Where a baby girl is a mother’s awful shame
Over the past 20 years in India, 10 million female babies have been aborted. The pressure to have sons is terrifying – mothers who bear daughters are beaten or cast aside by husbands and in-laws desperate to escape the financial burden of a girl’s dowry. Now mothers are being urged to ‘save the girl child’ as the country tries to end decades of tragic abuse
The birth of Rekha’s second daughter should have been one of the happiest days of her life. Instead, she lay on the bed of her home on the outskirts of Delhi, the newborn child on the floor, screaming in terror as her mother-in-law poured paraffin over her.
This was her punishment, the older woman said, preparing to strike a match: Rekha had failed again to deliver a son and it would be better for everyone if she were dead. Suddenly the door burst open and her neighbours rushed in, roused by the frantic screaming. They bundled Rekha and her daughter out of the house, never to return.
In a country where boys remain prized and having a daughter is considered by many to be a curse, they were lucky. Many are not so fortunate. India has banned pre-natal scanning to determine the sex of a baby and made aborting a child as a result of such a scan punishable with five years in prison. Poster campaigns urge Indians to ‘save the girl child’.
Yet the latest birth figures tell a story. In the state of Punjab, only 798 girls were born for every 1,000 boys. Haryana was next up the list with 819, followed by Chandigarh with 845 and Delhi, the national capital, came in fourth with 868. The Delhi-based Centre for Social Research, which recently surveyed the worst-affected parts of Delhi, estimates that 10 million girls have been lost to female foeticide in India over the past 20 years.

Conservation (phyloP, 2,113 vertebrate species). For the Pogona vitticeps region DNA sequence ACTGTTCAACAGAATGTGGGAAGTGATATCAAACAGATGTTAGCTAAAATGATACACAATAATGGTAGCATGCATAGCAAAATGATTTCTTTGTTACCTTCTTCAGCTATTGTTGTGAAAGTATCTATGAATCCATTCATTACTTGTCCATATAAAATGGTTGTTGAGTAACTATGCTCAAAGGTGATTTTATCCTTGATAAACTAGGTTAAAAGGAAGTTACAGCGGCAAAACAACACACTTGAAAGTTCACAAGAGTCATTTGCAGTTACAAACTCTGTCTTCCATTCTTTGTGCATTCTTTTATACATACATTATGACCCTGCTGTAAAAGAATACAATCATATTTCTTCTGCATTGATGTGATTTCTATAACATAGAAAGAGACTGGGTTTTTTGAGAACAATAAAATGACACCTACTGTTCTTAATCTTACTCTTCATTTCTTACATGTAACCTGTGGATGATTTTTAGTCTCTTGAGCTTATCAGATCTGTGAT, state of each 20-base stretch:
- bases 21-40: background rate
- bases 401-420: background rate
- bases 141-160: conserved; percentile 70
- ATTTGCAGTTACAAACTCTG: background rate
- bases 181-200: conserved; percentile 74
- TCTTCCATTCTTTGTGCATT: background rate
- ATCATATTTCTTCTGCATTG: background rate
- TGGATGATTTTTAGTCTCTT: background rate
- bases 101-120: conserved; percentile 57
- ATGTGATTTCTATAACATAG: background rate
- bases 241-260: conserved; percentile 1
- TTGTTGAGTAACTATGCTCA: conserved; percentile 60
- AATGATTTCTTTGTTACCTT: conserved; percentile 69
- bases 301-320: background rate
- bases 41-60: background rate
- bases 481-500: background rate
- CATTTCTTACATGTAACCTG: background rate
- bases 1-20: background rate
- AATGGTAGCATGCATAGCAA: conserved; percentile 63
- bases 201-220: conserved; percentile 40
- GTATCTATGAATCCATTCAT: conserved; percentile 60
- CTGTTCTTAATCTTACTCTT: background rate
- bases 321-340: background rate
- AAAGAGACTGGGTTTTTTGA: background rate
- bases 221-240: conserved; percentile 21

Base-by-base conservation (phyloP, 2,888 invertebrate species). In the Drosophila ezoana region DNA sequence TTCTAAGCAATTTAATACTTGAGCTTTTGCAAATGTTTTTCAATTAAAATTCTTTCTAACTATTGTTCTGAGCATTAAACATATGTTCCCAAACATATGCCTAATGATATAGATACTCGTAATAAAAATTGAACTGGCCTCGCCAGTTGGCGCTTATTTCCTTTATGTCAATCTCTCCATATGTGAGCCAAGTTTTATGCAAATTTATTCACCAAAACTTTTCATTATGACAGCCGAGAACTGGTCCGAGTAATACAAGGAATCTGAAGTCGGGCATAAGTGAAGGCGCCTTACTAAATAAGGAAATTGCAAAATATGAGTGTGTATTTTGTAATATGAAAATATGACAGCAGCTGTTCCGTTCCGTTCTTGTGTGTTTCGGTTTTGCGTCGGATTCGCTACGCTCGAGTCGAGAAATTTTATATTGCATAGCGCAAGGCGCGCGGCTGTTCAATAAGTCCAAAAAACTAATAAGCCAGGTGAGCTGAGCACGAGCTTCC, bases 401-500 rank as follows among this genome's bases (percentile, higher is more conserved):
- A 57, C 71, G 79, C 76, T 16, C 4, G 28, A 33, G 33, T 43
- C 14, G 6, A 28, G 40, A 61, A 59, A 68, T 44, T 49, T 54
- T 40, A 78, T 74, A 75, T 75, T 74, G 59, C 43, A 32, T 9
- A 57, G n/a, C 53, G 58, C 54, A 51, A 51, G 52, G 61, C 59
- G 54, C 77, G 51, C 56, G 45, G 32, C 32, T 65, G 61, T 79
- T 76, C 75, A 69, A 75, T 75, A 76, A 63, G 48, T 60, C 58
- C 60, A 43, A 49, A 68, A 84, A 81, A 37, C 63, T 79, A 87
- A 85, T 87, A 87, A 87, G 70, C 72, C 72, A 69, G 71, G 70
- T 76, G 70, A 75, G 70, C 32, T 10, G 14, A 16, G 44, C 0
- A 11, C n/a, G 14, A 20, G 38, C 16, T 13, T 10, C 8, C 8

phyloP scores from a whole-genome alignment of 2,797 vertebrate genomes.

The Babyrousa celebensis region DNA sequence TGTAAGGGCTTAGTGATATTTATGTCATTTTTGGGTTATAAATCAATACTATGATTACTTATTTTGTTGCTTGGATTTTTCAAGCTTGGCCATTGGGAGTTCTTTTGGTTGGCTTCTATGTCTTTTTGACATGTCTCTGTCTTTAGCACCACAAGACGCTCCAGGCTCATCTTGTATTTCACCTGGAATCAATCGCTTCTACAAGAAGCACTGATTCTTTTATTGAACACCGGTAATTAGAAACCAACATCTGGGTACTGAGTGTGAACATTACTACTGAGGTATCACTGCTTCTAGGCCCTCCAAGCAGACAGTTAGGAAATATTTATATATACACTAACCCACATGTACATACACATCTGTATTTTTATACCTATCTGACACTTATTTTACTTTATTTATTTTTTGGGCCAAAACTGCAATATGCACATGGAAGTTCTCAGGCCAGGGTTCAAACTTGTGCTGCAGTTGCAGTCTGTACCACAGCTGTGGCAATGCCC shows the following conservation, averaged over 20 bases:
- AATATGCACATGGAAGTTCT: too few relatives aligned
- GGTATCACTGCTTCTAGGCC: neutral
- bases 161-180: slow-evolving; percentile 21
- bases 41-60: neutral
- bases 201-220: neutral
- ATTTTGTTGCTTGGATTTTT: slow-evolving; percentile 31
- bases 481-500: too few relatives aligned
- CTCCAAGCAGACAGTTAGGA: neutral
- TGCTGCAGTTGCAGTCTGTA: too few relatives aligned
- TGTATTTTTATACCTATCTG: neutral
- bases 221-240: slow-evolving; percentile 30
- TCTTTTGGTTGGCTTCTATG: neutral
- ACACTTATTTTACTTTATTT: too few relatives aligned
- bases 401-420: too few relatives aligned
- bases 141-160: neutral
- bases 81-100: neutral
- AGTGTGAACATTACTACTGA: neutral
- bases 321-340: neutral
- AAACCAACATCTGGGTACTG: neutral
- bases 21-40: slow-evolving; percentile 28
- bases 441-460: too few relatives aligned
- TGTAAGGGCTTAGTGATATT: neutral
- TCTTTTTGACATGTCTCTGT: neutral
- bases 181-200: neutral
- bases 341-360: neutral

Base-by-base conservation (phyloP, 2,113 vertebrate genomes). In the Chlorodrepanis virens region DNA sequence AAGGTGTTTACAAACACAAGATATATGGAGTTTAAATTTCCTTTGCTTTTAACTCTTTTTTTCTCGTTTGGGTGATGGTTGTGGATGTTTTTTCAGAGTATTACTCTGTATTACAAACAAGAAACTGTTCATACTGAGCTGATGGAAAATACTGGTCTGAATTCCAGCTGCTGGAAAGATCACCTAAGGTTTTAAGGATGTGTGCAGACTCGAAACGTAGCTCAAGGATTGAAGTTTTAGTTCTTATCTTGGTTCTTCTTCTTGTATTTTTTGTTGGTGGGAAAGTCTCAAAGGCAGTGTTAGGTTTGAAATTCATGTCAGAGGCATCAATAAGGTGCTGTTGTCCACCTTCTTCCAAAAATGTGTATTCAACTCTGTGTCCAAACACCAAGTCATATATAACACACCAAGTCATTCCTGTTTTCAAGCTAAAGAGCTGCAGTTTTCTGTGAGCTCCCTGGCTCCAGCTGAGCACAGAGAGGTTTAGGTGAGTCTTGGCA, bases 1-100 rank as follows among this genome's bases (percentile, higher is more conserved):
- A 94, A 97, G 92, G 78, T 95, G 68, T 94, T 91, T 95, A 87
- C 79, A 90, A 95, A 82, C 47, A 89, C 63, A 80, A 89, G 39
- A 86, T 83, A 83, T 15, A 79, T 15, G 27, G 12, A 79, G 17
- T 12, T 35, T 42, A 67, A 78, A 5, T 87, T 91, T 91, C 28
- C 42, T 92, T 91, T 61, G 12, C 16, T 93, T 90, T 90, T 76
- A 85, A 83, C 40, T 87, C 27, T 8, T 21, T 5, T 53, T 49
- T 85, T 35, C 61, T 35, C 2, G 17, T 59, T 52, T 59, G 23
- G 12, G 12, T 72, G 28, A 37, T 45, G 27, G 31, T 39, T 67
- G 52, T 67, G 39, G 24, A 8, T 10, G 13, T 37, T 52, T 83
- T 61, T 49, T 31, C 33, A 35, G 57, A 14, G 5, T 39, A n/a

Most alarming for those monitoring the figures is the fact that the gap appears to be widening. Today the national average for births is 933 girls to 1,000 boys; in 1991 it was 945. ‘The low numbers in a state like Delhi tells us the enormity of the situation,’ said Anju Dubey Panbey, of the Centre for Social Research. ‘In India today, if you are blessed with a son you are almost revered, and if you are the mother of daughters you are made to feel guilty and your status in your family goes down. It is very, very disturbing.’
Despite every effort to change perceptions, she said, many Indians simply do not want daughters, who are still seen as a financial burden because of the matrimonial dowry demanded by a groom’s family. ‘People don’t want girls, because they have to worry about their safety and security and they have to pay to get them married off. People say bringing up a daughter is like watering a neighbour’s plant,’ she said.
The answer, for many, is to turn to the ultrasound clinics which display large notices warning that they are prohibited by law from carrying out scans to determine the sex of a baby – but which will do it if the price is right.
The Observer spoke to a number of medical practitioners and women who had attended such clinics. They revealed that one common trick involves using the form which the law requires to be signed to affirm that no sex determination has taken place. If the scan shows the foetus is male, the form will be signed in blue; if it is a girl the signature will be in red. Other clinics hand the family a blue sweet for a boy, a pink one for a girl. They can then arrange a quick abortion.